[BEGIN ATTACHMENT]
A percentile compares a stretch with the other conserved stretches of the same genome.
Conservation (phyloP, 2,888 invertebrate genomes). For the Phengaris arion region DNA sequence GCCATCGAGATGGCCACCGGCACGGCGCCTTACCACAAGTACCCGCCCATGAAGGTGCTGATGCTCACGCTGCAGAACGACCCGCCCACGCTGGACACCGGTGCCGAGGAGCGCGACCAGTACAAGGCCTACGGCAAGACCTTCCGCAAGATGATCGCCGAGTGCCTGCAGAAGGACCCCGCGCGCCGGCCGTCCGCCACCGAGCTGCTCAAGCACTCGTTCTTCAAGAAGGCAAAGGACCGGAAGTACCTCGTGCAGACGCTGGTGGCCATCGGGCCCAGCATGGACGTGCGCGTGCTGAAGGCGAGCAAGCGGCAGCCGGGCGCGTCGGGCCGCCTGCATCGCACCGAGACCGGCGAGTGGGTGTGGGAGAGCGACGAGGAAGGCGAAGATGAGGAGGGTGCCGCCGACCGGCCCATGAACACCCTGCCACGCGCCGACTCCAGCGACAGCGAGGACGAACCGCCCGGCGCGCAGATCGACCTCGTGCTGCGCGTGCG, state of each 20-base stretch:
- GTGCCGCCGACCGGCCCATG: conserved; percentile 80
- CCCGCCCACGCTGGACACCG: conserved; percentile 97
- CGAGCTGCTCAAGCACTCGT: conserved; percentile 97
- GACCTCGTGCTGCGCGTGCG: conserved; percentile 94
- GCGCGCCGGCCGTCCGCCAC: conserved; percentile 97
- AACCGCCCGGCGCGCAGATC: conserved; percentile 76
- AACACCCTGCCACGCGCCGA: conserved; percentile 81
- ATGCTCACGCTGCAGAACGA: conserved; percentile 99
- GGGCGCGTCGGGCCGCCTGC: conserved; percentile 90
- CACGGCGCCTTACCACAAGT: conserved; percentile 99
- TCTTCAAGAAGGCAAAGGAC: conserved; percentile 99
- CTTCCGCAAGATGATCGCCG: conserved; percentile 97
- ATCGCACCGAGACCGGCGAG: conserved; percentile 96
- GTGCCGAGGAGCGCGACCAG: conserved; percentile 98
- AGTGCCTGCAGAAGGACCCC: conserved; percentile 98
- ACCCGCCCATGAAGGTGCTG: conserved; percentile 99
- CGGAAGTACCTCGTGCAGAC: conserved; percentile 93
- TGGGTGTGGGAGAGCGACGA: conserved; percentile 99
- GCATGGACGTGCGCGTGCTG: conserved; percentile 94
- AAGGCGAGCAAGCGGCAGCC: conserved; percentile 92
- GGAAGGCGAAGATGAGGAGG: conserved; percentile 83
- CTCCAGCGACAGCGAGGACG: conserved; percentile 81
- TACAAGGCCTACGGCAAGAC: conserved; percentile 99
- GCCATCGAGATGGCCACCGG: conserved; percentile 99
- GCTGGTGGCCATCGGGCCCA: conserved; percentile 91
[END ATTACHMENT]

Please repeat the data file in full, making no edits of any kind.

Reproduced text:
A percentile compares a stretch with the other conserved stretches of the same genome.
Conservation (phyloP, 2,888 invertebrate genomes). For the Phengaris arion region DNA sequence GCCATCGAGATGGCCACCGGCACGGCGCCTTACCACAAGTACCCGCCCATGAAGGTGCTGATGCTCACGCTGCAGAACGACCCGCCCACGCTGGACACCGGTGCCGAGGAGCGCGACCAGTACAAGGCCTACGGCAAGACCTTCCGCAAGATGATCGCCGAGTGCCTGCAGAAGGACCCCGCGCGCCGGCCGTCCGCCACCGAGCTGCTCAAGCACTCGTTCTTCAAGAAGGCAAAGGACCGGAAGTACCTCGTGCAGACGCTGGTGGCCATCGGGCCCAGCATGGACGTGCGCGTGCTGAAGGCGAGCAAGCGGCAGCCGGGCGCGTCGGGCCGCCTGCATCGCACCGAGACCGGCGAGTGGGTGTGGGAGAGCGACGAGGAAGGCGAAGATGAGGAGGGTGCCGCCGACCGGCCCATGAACACCCTGCCACGCGCCGACTCCAGCGACAGCGAGGACGAACCGCCCGGCGCGCAGATCGACCTCGTGCTGCGCGTGCG, state of each 20-base stretch:
- GTGCCGCCGACCGGCCCATG: conserved; percentile 80
- CCCGCCCACGCTGGACACCG: conserved; percentile 97
- CGAGCTGCTCAAGCACTCGT: conserved; percentile 97
- GACCTCGTGCTGCGCGTGCG: conserved; percentile 94
- GCGCGCCGGCCGTCCGCCAC: conserved; percentile 97
- AACCGCCCGGCGCGCAGATC: conserved; percentile 76
- AACACCCTGCCACGCGCCGA: conserved; percentile 81
- ATGCTCACGCTGCAGAACGA: conserved; percentile 99
- GGGCGCGTCGGGCCGCCTGC: conserved; percentile 90
- CACGGCGCCTTACCACAAGT: conserved; percentile 99
- TCTTCAAGAAGGCAAAGGAC: conserved; percentile 99
- CTTCCGCAAGATGATCGCCG: conserved; percentile 97
- ATCGCACCGAGACCGGCGAG: conserved; percentile 96
- GTGCCGAGGAGCGCGACCAG: conserved; percentile 98
- AGTGCCTGCAGAAGGACCCC: conserved; percentile 98
- ACCCGCCCATGAAGGTGCTG: conserved; percentile 99
- CGGAAGTACCTCGTGCAGAC: conserved; percentile 93
- TGGGTGTGGGAGAGCGACGA: conserved; percentile 99
- GCATGGACGTGCGCGTGCTG: conserved; percentile 94
- AAGGCGAGCAAGCGGCAGCC: conserved; percentile 92
- GGAAGGCGAAGATGAGGAGG: conserved; percentile 83
- CTCCAGCGACAGCGAGGACG: conserved; percentile 81
- TACAAGGCCTACGGCAAGAC: conserved; percentile 99
- GCCATCGAGATGGCCACCGG: conserved; percentile 99
- GCTGGTGGCCATCGGGCCCA: conserved; percentile 91